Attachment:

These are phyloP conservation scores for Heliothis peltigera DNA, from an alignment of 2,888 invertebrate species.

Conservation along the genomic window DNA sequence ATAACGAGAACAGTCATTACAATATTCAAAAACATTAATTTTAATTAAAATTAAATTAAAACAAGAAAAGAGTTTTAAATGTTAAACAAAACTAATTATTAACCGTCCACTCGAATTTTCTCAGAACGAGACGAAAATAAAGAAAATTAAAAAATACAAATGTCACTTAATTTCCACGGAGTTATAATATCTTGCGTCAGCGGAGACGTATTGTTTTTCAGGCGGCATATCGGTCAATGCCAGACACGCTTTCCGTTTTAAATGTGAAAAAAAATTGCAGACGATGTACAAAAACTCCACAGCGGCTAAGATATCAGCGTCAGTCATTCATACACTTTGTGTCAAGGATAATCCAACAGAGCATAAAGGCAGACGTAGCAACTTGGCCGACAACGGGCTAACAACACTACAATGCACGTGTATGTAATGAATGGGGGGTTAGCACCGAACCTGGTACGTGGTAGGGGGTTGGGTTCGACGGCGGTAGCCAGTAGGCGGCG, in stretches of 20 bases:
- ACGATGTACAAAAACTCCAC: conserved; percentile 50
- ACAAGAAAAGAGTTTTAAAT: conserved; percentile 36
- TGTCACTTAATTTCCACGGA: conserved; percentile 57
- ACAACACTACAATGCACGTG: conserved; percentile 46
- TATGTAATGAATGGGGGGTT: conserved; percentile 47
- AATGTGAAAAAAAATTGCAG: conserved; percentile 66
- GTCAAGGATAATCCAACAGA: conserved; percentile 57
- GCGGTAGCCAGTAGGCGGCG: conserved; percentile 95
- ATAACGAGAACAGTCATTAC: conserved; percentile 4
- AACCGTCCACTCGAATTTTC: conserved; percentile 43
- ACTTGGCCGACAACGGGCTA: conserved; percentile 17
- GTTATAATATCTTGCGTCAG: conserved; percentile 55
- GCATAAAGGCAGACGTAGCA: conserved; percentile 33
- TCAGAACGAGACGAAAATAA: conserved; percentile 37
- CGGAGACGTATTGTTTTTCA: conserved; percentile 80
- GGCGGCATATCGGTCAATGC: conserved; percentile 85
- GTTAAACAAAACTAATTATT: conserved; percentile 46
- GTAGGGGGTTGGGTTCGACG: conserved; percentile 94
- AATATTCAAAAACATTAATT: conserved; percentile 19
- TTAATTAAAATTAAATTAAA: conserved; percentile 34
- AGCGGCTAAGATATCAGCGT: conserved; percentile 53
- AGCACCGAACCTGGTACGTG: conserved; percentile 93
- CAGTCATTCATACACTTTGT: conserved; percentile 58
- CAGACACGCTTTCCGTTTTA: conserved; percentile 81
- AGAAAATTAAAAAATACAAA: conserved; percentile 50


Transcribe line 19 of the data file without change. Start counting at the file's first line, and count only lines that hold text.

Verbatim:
- GTTAAACAAAACTAATTATT: conserved; percentile 46